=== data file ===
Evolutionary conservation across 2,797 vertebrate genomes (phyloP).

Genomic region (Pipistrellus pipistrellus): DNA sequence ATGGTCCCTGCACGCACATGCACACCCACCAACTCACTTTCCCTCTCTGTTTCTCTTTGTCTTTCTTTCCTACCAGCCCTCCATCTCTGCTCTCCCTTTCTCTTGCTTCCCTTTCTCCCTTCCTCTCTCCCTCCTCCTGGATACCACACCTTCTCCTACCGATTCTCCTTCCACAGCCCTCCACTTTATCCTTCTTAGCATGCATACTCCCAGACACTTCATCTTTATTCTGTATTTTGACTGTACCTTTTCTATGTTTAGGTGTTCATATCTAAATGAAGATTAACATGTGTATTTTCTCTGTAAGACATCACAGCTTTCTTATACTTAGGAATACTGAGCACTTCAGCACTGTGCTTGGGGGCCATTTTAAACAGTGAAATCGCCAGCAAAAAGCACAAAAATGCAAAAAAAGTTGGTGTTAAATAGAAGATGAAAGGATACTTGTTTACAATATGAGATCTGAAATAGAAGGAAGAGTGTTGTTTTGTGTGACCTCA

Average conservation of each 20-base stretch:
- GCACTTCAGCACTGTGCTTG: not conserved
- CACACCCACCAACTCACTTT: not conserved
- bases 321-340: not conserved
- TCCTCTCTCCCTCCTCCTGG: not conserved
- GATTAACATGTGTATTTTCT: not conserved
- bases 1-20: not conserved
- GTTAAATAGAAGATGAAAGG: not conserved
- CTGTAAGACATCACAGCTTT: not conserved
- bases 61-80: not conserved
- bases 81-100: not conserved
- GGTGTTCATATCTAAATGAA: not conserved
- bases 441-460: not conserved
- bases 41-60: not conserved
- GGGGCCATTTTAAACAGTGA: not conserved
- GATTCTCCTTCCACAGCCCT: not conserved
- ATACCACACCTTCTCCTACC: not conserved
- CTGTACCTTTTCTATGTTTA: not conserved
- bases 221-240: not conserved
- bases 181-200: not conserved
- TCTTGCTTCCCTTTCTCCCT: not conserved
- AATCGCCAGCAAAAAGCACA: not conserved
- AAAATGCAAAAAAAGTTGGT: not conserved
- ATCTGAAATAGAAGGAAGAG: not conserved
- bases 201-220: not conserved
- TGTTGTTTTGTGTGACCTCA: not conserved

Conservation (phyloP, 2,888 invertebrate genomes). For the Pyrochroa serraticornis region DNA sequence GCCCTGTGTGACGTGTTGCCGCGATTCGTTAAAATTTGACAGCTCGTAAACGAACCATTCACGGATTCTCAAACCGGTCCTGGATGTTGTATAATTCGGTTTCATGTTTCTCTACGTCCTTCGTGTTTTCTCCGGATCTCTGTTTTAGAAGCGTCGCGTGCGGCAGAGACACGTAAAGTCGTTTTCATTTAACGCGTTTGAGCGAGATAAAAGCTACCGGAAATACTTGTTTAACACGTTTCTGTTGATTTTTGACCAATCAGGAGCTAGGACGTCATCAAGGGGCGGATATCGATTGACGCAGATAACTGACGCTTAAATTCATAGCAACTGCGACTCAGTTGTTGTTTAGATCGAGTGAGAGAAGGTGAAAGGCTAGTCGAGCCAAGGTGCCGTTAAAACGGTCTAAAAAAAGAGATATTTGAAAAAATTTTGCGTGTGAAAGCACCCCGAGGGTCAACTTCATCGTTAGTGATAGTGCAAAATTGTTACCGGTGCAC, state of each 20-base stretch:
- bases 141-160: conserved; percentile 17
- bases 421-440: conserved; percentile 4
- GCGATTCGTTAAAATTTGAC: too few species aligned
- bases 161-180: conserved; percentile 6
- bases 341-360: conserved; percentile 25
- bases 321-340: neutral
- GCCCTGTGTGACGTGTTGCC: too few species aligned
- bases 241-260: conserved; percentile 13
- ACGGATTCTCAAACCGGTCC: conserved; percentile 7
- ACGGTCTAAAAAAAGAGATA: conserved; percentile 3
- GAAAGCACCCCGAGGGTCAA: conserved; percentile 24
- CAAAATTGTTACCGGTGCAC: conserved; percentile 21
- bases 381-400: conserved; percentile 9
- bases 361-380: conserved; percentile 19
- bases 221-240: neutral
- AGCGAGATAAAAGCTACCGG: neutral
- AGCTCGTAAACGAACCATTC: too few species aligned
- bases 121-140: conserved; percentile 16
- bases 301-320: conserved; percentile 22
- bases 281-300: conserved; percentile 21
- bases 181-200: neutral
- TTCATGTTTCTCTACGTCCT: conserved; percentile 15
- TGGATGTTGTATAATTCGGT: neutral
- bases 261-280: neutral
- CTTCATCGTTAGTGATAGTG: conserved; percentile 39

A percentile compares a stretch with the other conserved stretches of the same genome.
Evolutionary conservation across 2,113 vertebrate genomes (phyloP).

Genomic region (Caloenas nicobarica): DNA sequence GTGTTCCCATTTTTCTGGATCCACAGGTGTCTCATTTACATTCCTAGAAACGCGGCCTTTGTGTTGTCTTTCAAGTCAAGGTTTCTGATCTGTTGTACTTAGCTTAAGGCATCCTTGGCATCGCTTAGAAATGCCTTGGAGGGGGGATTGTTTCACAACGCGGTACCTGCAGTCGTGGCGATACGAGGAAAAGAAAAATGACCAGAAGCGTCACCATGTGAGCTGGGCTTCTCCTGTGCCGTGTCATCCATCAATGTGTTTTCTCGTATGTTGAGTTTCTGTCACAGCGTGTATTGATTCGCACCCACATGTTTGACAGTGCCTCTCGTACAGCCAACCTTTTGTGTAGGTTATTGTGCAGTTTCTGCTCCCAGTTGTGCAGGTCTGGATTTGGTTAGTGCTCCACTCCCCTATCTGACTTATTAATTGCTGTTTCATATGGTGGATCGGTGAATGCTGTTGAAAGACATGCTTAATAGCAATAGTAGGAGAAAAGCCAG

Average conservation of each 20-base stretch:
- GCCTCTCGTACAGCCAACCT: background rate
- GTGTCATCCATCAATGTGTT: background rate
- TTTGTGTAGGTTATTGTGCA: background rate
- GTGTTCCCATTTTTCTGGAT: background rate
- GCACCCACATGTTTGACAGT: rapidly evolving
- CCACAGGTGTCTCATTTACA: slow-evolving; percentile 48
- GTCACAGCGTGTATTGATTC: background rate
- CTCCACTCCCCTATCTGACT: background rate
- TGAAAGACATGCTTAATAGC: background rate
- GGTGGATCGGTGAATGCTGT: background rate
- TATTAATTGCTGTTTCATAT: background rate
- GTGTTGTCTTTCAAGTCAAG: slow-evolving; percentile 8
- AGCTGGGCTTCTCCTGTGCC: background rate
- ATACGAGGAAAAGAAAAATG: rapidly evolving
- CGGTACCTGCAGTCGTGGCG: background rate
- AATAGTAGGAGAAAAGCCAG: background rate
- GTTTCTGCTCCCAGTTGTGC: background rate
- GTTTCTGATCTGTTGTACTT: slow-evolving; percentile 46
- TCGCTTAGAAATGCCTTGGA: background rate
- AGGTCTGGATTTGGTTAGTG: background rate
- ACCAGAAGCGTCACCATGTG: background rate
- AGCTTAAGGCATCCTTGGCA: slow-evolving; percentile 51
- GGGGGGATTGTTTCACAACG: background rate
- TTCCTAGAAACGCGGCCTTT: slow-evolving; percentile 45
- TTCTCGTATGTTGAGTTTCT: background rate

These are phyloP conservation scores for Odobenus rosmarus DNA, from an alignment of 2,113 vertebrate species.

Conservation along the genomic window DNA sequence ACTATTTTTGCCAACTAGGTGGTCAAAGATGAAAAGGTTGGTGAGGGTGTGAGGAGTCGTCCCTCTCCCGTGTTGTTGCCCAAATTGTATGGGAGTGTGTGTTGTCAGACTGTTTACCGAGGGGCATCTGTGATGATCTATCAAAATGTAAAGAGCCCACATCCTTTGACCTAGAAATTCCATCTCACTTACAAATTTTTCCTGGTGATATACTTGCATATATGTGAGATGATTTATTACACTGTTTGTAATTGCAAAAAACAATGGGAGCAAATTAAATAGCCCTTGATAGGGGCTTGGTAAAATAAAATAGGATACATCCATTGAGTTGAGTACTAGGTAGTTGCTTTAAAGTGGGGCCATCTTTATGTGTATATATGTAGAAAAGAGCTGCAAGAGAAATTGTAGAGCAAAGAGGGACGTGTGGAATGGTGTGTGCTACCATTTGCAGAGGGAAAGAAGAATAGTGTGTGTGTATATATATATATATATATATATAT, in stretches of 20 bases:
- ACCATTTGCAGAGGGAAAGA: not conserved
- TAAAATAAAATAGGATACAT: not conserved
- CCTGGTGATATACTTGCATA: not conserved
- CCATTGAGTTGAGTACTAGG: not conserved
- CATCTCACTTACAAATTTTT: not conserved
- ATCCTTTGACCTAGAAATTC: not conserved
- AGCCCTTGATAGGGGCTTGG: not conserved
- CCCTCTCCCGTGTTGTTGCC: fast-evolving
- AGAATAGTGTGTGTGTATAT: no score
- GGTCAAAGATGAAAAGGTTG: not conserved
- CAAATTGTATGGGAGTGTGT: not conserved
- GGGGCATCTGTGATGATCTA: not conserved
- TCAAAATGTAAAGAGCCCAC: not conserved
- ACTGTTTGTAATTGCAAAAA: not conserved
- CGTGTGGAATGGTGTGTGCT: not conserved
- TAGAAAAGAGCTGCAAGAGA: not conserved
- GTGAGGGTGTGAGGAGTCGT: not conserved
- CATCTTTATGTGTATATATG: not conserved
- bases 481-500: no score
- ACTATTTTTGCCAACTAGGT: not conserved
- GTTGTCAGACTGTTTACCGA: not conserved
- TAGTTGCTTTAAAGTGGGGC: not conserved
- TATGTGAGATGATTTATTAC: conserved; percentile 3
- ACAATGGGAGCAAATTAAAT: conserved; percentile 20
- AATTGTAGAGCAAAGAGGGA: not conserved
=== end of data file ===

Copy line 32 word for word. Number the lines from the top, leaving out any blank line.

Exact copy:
- GCGATTCGTTAAAATTTGAC: too few species aligned